It’s a bit weird for me to say that I’m excited about a mid-range smartphone. That’s actually kind of weird to say for anyone that’s in my line of work. I usually get to play around with a lot of devices per year, quite a few of which are high-end. That goes for smartphones as well, and yet, I’m excited for a mid-range smartphone. Why? Well, there are a number of reasons. I am quite a picky user, so that definitely has something to do with it. I’m currently using the Pixel 4a, and I may even upgrade to the Pixel 6a.
At the time of writing this article, the Pixel 6a is not yet official. Google I/O is tomorrow, when the phone will launch, but I decided to write this at the peak of excitement, right before Google I/O begins. Below, I’ll try to break down the reasons why I’m looking forward to this smartphone, and why I think it will be a good fit for me, though not a perfect one, for sure. Pretty much all of its specs leaked up to this point, and the same goes for its design, so we know exactly what to expect.
Things I’m excited about
As I mentioned in the first paragraph, I’m currently using the Pixel 4a. That is a 5.8-inch smartphone that Google launched back in 2020. Back when it launched, it was a budget phone, and nowhere near the most powerful devices on the market. This phone still performs admirably, though, and I never had serious issues with it. I’ve used it on and off since I got it about a year and a half ago. One thing I truly love about it is the size, that’s for sure. That’s one of the main things I look for in a smartphone, a compact size. That’s really to come by these days, especially when it comes to flagship Android phones. iPhones are out of the question for me, for a number of reasons. I tried using the iPhone 13 Mini recently, but the software is simply a no-go for me.
Now, there are not many compact Android smartphones out there. The ZenFone 8 is one of them, and so is the Galaxy S22, kind of. I considered getting the first one, but I decided against it, as I really do dig the Pixel experience, though I was really close to getting it. The Galaxy S22 is also a device I considered, but the Exynos SoC that is included inside it, and the still-bloated Samsung software is not something that I want to deal with. So, in the end, I decided to keep using the Pixel 4a until something else comes along. The Pixel 6a is not exactly a perfect replacement, as it will be considerably larger, but it will still be smaller than most smartphones these days.
I’ve always enjoyed Google’s stock Android. I do have some complaints when it comes to Android 12, but, for the most part, it was a great experience for me. I’ve used it on both the Pixel 6 and 4a, and it worked really well on both. Getting updates as soon as they’re available is important to me, a is having a really nice-looking UI to work with. On top of that, Android 12 worked really well, without any major issues for me. There was a bug here and there, but all those bugs were device-specific, and didn’t really bother me all too much. I didn’t experience the vast majority of bugs that were reported. So, the bottom line is… I really enjoy Google’s software, and Google’s version of Android is in a really good spot at this point in time.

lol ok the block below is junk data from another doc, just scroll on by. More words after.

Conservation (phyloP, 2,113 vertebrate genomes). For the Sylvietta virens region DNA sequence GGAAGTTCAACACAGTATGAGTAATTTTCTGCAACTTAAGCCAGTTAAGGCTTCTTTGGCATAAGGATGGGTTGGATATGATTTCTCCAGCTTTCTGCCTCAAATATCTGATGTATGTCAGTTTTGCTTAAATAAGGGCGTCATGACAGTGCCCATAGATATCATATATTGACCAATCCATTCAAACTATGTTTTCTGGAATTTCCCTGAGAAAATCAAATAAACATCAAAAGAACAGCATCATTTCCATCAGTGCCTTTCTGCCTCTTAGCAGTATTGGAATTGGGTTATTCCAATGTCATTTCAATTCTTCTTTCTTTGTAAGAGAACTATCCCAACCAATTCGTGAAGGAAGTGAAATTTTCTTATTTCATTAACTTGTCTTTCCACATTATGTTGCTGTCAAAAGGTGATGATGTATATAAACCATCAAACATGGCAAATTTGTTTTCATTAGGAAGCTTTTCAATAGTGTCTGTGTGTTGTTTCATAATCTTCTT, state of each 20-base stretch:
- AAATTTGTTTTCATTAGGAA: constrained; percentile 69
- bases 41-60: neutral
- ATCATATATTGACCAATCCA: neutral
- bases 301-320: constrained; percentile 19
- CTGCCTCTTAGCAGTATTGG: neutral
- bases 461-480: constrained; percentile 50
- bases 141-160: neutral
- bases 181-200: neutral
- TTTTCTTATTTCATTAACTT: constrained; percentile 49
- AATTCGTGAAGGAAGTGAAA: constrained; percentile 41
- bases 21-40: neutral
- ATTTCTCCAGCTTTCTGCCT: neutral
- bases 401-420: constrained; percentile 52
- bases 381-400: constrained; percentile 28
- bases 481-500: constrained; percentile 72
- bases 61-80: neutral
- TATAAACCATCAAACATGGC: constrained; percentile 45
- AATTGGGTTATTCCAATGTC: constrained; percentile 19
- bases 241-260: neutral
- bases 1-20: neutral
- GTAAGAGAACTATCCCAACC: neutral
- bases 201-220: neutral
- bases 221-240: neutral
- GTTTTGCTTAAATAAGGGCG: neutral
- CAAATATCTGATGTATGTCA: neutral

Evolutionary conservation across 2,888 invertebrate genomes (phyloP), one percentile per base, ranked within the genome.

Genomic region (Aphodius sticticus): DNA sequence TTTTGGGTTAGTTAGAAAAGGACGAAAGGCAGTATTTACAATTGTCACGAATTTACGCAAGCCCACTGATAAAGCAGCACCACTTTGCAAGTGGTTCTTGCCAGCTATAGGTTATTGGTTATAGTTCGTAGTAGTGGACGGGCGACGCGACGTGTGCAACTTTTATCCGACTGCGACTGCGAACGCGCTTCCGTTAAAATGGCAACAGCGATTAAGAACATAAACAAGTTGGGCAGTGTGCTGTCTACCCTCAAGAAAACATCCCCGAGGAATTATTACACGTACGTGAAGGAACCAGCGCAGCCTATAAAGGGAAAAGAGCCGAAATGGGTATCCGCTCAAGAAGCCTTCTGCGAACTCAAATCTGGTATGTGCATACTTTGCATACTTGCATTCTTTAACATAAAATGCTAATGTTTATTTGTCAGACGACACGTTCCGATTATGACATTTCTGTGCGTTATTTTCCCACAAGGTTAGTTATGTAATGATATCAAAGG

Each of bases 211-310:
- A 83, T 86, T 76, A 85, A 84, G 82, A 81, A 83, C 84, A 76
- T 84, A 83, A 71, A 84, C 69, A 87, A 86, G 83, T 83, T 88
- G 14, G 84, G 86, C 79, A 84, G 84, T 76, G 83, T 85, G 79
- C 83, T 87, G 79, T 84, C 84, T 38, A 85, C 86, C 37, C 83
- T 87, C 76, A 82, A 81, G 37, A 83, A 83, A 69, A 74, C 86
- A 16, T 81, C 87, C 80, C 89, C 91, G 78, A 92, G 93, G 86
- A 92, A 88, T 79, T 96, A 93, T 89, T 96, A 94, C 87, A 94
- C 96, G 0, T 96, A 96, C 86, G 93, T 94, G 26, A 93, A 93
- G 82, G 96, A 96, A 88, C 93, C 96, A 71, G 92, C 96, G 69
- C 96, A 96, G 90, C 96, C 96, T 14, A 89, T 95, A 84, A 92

The Google Tensor SoC will fuel the Pixel 6a. That is the same chip that fuels the company’s current-gen flagships, the Pixel 6 and 6 Pro. The Google Tensor has proven itself to be an immensely powerful processor, and it’s focused on Pixel smartphones. It worked really fine for me inside the Pixel 6, and chances are it will do the same inside the Pixel 6a. I believe that the performance will be on point, though I’m wondering how will it affect the camera performance. The Pixel 4a is fueled by Qualcomm’s Snapdragon 730 SoC, and the camera performs really well, mainly thanks to Google’s software. The Pixel 6a is said to have the same main camera, but I do expect the performance will be a bit different due to a different SoC, and thus hardware processing the shots.
The Pixel 6a is said to feature a 6.2-inch fullHD+ AMOLED display with either a 60Hz or 90Hz refresh rate. At first, it was reported that the device will include a 60Hz display. Then, rumors started popping up claiming that a 90Hz display will be included. Up until now, those rumors hinting at a 90Hz display are still louder, so that’s what we’re expecting. The difference between a 90Hz display and a 120Hz display is much less noticeable than the difference between a 60Hz display and a 90Hz display, in my experience. Therefore, I’m certainly looking forward to this bump. The Pixel 4a includes a 60Hz display, so getting a 90Hz one instead would be an improvement.